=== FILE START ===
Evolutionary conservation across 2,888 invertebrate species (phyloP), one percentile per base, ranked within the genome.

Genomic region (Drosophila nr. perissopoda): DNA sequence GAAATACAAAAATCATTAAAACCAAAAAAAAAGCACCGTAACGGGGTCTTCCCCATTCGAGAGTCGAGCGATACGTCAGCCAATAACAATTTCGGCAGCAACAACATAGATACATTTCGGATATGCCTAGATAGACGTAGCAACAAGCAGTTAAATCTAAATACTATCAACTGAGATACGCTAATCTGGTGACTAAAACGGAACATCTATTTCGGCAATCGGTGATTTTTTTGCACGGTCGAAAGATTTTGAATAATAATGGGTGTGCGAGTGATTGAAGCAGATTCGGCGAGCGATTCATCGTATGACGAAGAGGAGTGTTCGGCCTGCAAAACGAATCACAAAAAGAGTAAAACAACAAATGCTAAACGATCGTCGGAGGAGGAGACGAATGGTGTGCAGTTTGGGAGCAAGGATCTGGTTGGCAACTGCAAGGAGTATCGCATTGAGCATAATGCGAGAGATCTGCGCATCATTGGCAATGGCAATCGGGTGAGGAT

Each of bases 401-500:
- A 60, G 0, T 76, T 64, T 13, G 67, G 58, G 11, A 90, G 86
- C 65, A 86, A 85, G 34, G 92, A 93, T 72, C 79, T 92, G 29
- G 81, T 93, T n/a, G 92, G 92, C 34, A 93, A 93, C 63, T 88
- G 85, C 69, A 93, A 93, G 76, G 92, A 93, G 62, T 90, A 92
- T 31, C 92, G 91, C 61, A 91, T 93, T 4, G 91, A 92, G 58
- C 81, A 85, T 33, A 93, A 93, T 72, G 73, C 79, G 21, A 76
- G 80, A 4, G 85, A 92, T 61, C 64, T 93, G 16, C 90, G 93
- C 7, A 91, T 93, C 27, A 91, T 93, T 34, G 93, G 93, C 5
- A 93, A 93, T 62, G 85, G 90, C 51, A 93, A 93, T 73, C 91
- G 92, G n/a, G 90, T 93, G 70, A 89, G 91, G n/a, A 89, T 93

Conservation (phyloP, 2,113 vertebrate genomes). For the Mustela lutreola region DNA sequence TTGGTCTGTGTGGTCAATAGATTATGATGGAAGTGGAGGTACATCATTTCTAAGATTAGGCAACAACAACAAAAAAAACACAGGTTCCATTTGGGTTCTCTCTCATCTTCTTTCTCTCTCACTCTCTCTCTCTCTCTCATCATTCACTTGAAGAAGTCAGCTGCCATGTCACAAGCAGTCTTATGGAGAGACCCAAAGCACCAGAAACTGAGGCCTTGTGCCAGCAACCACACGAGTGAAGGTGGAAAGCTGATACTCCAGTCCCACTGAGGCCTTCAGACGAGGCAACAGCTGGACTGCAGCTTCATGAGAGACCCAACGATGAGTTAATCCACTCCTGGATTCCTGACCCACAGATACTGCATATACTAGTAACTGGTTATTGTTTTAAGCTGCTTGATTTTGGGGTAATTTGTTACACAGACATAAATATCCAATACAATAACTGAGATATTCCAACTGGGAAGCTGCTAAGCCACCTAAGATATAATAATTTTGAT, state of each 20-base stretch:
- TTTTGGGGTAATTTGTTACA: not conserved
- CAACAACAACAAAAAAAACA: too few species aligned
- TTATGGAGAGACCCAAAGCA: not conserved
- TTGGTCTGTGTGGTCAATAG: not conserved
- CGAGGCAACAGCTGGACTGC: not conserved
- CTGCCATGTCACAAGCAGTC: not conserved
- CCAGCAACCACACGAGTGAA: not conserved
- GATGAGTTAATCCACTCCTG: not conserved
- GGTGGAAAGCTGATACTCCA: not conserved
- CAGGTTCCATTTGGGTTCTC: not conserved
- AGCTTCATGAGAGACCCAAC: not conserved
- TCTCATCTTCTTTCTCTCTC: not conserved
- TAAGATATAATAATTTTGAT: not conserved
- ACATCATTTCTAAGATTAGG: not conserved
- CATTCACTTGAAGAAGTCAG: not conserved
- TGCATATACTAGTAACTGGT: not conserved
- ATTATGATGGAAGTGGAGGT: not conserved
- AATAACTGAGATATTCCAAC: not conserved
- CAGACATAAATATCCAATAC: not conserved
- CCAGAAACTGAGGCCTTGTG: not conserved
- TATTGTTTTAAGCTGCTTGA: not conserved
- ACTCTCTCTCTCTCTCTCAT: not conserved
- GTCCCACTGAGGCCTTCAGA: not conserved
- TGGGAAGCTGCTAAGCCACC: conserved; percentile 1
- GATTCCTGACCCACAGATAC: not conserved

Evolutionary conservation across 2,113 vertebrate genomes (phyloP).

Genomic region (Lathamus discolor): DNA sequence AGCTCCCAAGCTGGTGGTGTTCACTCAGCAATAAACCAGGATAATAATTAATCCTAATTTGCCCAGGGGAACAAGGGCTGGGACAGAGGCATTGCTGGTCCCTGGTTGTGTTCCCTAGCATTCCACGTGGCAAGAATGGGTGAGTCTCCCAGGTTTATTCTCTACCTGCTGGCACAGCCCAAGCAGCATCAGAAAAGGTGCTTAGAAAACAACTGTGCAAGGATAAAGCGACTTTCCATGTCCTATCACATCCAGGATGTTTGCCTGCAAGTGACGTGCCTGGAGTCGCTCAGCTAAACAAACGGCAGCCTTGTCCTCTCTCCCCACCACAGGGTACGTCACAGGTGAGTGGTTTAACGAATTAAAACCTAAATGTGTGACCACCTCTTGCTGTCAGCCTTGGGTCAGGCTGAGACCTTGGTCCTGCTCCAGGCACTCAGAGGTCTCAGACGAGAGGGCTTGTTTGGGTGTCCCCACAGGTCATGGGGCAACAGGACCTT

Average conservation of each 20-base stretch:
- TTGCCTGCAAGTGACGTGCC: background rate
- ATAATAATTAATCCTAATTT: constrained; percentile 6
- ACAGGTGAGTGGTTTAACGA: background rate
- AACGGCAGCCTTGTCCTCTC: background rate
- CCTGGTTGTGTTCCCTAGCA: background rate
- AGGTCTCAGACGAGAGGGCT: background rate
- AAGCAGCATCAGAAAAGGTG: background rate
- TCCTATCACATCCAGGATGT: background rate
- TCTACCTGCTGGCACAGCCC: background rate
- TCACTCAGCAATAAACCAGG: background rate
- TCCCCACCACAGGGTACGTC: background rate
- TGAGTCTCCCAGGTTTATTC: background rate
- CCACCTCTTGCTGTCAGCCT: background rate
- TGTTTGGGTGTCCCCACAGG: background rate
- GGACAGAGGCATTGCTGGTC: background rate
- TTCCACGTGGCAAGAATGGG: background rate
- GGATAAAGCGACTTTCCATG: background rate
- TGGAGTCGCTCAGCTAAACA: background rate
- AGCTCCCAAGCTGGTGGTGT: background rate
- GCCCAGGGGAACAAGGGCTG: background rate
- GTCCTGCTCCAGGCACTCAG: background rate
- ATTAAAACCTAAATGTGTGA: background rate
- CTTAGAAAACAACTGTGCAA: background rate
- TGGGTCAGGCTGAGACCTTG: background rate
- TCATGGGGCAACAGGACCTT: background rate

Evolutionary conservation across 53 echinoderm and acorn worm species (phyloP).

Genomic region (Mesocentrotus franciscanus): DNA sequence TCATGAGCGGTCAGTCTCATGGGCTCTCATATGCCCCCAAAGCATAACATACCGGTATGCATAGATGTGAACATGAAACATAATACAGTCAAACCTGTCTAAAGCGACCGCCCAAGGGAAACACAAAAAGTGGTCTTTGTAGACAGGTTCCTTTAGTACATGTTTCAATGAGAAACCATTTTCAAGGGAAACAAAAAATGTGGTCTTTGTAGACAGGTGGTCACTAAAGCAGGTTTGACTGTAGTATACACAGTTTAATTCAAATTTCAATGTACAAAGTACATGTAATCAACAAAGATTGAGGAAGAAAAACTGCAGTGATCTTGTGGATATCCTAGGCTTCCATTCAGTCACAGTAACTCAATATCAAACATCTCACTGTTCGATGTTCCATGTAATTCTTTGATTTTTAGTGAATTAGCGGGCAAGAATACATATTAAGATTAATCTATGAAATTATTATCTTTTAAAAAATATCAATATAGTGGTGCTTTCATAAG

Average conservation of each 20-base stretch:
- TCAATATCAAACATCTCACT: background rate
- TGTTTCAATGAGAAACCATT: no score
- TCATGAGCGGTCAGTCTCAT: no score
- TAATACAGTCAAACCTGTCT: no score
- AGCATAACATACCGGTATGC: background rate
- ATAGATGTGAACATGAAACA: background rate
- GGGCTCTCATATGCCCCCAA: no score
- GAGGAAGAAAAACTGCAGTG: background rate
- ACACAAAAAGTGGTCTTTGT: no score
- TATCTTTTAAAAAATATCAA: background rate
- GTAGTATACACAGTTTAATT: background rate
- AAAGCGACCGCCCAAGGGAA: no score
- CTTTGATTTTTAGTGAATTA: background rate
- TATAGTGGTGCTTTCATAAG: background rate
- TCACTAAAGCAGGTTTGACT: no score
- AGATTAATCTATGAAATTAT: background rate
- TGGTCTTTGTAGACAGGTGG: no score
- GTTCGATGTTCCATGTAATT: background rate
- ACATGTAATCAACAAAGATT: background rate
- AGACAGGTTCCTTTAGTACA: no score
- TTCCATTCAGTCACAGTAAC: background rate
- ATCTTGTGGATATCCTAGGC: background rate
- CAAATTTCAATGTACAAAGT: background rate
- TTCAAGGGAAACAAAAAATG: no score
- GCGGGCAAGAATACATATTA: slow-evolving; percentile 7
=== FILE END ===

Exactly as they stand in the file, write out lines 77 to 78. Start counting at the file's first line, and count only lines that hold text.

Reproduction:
- GGGCTCTCATATGCCCCCAA: no score
- GAGGAAGAAAAACTGCAGTG: background rate